What is an I Drug Screen?

What is an I Drug Screen?

An I Drug Screen is a blood test that can determine the presence of drugs in a person’s system. It can detect many different types of drugs, including opiates, benzodiazepines, cannabinoids, amphetamines, and more. Most commonly, the test detects cocaine, marijuana, and opiates, but there are also other types of drugs that can be detected.

Concentra on the I Drug Screen

Concentra is a drug testing company that offers an initial panel drug test. They then send the results to a third-party laboratory for further analysis. This method is also known as outsourcing and enables them to screen a wider variety of substances and get data from a variety of samples. Some of these samples are taken from hair or urine, which can indicate drug use that occurred months or years ago. Regardless of the method of testing, the process is quick and easy.

Concentra is the third largest drug testing company in the US. This company offers drug test results and specialist products. These tests cover a variety of substances, including methamphetamine. They also have specialist products that cover false positives.


I Drug Screen tests are a way to check for the presence of illegal or prescription drugs. They can detect the presence of marijuana, cocaine, opiates, amphetamines, PCP, barbiturates, and other substances. These tests are usually performed in two steps, with a short at-home test followed by further testing in a lab.

The process of taking a drug test is not painful or invasive. However, it can lead to legal problems. For example, drug use may affect a person’s ability to work in a particular profession. For this reason, you should always prepare before undergoing a drug screening test.

Pre-testing session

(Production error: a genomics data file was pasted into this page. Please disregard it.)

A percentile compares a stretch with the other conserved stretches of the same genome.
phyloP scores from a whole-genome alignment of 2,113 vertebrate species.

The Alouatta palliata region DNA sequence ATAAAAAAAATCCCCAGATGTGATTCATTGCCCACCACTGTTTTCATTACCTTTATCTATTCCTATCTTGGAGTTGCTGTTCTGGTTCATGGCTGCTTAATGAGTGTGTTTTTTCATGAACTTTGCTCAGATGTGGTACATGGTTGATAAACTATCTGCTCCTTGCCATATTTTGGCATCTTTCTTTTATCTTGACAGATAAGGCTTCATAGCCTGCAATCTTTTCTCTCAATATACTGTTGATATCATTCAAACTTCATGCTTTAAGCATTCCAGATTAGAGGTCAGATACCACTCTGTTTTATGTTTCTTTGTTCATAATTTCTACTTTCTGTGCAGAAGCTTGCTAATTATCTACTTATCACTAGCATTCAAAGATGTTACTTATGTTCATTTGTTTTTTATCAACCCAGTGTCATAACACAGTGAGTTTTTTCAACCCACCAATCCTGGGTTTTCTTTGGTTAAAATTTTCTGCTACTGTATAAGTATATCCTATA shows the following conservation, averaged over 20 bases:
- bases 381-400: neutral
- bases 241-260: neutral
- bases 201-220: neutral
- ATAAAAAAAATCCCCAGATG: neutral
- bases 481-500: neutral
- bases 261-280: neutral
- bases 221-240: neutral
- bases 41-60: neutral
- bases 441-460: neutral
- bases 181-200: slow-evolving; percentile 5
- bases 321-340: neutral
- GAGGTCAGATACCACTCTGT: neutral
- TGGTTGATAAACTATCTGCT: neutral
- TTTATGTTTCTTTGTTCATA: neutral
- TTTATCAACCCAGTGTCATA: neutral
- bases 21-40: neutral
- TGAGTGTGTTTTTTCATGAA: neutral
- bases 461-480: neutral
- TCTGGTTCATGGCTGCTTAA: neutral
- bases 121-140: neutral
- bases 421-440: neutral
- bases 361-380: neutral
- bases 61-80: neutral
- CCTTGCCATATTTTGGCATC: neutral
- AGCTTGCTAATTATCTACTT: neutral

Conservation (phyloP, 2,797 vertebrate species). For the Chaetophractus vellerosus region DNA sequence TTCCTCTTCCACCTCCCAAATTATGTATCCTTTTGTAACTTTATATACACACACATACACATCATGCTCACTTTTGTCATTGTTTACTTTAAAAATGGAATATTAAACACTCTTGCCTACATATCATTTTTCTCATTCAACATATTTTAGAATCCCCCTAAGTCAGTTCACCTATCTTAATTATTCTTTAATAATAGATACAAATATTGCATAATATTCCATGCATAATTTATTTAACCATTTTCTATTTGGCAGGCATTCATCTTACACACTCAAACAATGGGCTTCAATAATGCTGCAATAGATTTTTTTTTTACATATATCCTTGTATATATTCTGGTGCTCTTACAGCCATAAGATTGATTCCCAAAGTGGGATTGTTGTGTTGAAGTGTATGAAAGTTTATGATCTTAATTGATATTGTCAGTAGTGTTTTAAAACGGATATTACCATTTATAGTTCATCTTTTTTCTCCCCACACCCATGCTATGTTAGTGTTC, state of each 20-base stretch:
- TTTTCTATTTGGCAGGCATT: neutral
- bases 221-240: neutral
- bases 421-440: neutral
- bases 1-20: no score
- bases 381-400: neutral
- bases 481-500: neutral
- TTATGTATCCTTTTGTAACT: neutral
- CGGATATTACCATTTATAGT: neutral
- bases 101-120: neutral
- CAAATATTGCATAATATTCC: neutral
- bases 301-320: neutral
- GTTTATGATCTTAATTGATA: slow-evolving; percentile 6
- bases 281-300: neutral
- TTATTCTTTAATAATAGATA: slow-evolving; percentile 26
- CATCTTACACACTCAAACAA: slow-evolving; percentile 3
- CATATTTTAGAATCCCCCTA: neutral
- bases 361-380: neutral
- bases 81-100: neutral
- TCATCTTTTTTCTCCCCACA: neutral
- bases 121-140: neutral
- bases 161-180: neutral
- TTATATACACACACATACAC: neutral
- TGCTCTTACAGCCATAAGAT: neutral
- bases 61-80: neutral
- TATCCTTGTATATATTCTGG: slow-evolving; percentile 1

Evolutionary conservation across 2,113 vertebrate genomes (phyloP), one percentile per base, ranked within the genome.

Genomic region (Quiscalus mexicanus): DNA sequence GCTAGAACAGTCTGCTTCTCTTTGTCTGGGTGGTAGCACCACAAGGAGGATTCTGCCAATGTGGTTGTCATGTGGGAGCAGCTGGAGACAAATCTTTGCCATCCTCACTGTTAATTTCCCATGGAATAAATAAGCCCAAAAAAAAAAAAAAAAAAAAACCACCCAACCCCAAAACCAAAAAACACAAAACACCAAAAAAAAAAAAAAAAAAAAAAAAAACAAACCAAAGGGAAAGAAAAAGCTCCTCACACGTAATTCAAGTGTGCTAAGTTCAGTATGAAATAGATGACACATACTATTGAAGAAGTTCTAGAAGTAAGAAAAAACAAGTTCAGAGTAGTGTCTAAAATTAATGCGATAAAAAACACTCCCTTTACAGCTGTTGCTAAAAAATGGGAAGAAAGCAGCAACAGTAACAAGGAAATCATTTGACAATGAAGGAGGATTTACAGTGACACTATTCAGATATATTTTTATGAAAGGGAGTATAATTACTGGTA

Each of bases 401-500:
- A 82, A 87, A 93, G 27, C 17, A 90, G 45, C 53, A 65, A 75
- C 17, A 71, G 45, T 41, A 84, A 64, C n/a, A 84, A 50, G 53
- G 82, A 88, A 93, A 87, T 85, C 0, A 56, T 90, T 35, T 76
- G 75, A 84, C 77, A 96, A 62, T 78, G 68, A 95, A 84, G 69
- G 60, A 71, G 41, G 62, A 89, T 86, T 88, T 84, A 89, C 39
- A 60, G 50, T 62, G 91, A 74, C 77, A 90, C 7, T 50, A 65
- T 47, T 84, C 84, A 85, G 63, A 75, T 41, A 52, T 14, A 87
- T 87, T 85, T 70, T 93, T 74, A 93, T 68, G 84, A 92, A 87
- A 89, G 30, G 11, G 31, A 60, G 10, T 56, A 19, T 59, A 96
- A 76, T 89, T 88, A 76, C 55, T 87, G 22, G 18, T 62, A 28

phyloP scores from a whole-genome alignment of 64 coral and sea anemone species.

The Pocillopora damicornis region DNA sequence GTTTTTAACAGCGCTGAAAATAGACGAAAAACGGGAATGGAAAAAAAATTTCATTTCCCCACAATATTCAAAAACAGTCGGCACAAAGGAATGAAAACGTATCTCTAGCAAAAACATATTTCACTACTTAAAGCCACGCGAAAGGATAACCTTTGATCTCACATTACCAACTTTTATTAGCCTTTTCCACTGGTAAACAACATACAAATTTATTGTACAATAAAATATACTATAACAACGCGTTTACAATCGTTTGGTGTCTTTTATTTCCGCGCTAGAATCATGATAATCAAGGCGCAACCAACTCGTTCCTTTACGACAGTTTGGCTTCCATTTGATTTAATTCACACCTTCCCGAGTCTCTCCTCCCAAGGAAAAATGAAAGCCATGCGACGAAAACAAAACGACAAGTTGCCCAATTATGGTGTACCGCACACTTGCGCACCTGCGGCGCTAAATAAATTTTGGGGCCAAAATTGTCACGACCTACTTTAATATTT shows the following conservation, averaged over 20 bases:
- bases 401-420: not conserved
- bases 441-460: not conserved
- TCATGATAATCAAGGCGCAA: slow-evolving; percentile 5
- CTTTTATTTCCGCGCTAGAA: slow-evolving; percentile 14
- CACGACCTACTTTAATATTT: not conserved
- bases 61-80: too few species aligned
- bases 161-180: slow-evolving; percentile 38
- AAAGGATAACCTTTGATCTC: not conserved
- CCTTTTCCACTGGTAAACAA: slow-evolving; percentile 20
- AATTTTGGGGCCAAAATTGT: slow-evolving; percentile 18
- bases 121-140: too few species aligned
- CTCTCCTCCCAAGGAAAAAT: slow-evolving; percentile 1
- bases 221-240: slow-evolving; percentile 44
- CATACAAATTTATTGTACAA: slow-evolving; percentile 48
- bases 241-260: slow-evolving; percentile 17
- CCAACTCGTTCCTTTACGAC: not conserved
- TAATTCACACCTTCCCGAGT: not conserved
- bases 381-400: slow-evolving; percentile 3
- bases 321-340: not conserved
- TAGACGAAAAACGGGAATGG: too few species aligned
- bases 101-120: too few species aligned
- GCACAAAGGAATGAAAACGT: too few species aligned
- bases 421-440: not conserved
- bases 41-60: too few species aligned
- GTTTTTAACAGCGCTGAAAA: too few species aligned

A pre-testing session is an opportunity for you to get a better understanding of how the drug testing process works. In many cases, large organizations and corporations will ask you to attend a pre-testing session before requiring a more formal drug test. The goal of a pre-testing session is to save both time and money by eliminating the need to travel to a testing center.

False positives

False positives on an I drug test can be caused by substances found in over-the-counter medications. For instance, codeine and pseudoephedrine, which are often found in over-the-counter cold and flu medication, can both cause false positives on drug tests. These substances can also alter the results of an instant rapid test. However, most false positives are correctable with an alternate screening methodology.

One way to combat false positives is to disclose what substances you have used in the past few weeks. This can help the lab verify your results. It is also helpful to inform your employer, principal, or coach about your situation. It may help convince them to give you another chance. Alternatively, you can request a confirmation test to prove the results of the initial test. These tests are often more reliable than the original ones, but they are expensive and require specialized equipment.


You may have received a positive drug screen result and need to schedule a retest. This can be both frustrating and confusing. You will have to wait until the results are returned from the lab before you know if your employee is clean or not. In many cases, the employee will have to notify the laboratory about any medications they are taking and must provide a copy of their current prescription and the prescribing physician’s information. The medical review officer will contact you to discuss the results.

You can request a retest within 72 hours of receiving your first drug screen result. Some labs save a portion of your sample to use for retesting. You can make your request orally or in writing. If your retest is positive, you must pay for a retesting. The medical review officer will inform the lab that you have requested a retest.

Federal employees

If you are applying for a job with the federal government, you might be asked to undergo a drug test. The process may be pre-employment, “on reasonable suspicion,” “for cause,” or routine. The tests may include breathalyzers, saliva samples, or hair samples. The results may be confidential.

All federal employees are subject to drug testing, but some employees may be exempted from the testing because they have certain clearances. This is true of some employees with top-secret clearances, including some who work in the Hoover Building, but not of all.

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